Explain Atticus' statements about the following: The use of the word "nigger." His personal reasons for defending Tom Robinson.
Atticus describes the use of the word "nigger" as something his children should avoid because it is "common." This word choice is interesting when considering the character of Atticus Finch, as it almost suggests something about the class of people who use the word "nigger." Perhaps only "common" people use that word, and Atticus has not raised his children, Scout and Jem, to be common, so therefore, they ought not use the word.
If this analysis is true, then Atticus Finch is a more complex character than his choices and behaviors indicate. He is a straightforward person with a clear moral system and a direct manner. He seems to see people as individuals, resisting stereotypes and other harmful and prejudiced ways of thinking. Atticus defends Tom Robinson because he thinks Tom is innocent, and he knows Tom is in a disadvantaged position as a poor, black man in the community. All of these descriptions characterize a good guy who uses his cleverness and integrity for good and not for evil.
But playing devil's advocate requires the reader to question Atticus and his use of the word "common." Isn't Atticus falling into a stereotype himself in this situation by suggesting that only people of a certain social demographic use the word "nigger"? Perhaps, in Maycomb, that is true, but the unfortunate reality is that people of all social classes use hateful words like "nigger." The reader can interpret Atticus here in this moment as an idealist who wants to believe that non-common people don't say "nigger." Alternately, we might interpret Atticus as a classist person who makes assumptions about people poorer and less educated than himself. Either way, Atticus remains a fascinating character in literature for all his truly human complications.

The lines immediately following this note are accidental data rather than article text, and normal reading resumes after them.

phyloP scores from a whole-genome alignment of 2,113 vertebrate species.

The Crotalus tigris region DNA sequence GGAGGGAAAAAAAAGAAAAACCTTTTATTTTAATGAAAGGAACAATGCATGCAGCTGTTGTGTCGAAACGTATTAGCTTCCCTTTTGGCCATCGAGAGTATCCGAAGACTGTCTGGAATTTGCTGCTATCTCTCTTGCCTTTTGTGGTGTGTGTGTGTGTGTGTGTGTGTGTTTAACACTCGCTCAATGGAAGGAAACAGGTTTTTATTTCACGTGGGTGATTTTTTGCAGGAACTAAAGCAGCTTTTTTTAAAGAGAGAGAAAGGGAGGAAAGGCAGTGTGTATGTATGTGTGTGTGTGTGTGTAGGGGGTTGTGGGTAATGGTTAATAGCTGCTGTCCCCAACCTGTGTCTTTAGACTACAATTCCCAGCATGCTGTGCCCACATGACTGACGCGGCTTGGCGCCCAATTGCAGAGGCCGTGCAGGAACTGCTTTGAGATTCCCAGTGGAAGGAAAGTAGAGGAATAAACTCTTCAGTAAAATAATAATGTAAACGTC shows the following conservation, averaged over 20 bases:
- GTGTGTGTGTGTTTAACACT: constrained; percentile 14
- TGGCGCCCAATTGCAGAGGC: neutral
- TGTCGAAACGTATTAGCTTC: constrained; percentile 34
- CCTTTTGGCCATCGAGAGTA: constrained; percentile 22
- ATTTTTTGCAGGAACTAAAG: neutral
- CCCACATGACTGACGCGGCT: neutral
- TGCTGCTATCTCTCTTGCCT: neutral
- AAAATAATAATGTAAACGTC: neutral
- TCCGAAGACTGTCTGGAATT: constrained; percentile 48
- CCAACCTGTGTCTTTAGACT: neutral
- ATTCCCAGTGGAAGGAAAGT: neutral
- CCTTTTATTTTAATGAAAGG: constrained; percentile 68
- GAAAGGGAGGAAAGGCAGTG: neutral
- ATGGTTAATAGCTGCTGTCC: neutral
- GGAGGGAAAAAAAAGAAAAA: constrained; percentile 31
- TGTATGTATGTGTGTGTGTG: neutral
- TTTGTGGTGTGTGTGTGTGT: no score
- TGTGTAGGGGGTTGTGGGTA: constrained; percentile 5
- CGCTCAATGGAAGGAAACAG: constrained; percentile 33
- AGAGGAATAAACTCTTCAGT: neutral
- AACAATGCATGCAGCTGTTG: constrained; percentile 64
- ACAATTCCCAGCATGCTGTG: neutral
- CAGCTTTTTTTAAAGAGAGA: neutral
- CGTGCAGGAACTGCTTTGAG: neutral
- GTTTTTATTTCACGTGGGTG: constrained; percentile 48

We can see Atticus’ attitude toward the word “nigger” in how he talks to Scout early in chapter 9. Scout has been hearing hateful talk at school about the fact that her father is defending a black man. At home, she asks him, “Do you defend niggers, Atticus?” Atticus tells her not to use the word “nigger” because it’s “common.”
What he means here is that the word is used by people who don’t try to rise above the hateful prejudices that they have grown up with. Inheriting such attitudes is what the masses (the “common folk”) typically do. Notice that Atticus is very circumspect with how he says it, however. He doesn’t do any name-calling or hate-mongering of his own. It’s his style to stay above the fray.
As for defending Tom Robinson, he explains this to Scout in terms of personal integrity. After she asks why he’s defending him, he says,
“For a number of reasons. The main one is, if I didn’t I couldn’t hold up my head in town, I couldn’t represent this county in the legislature, I couldn’t even tell you or Jem not to do something again.”
For Atticus, personal belief and morality must always be reflected in personal actions.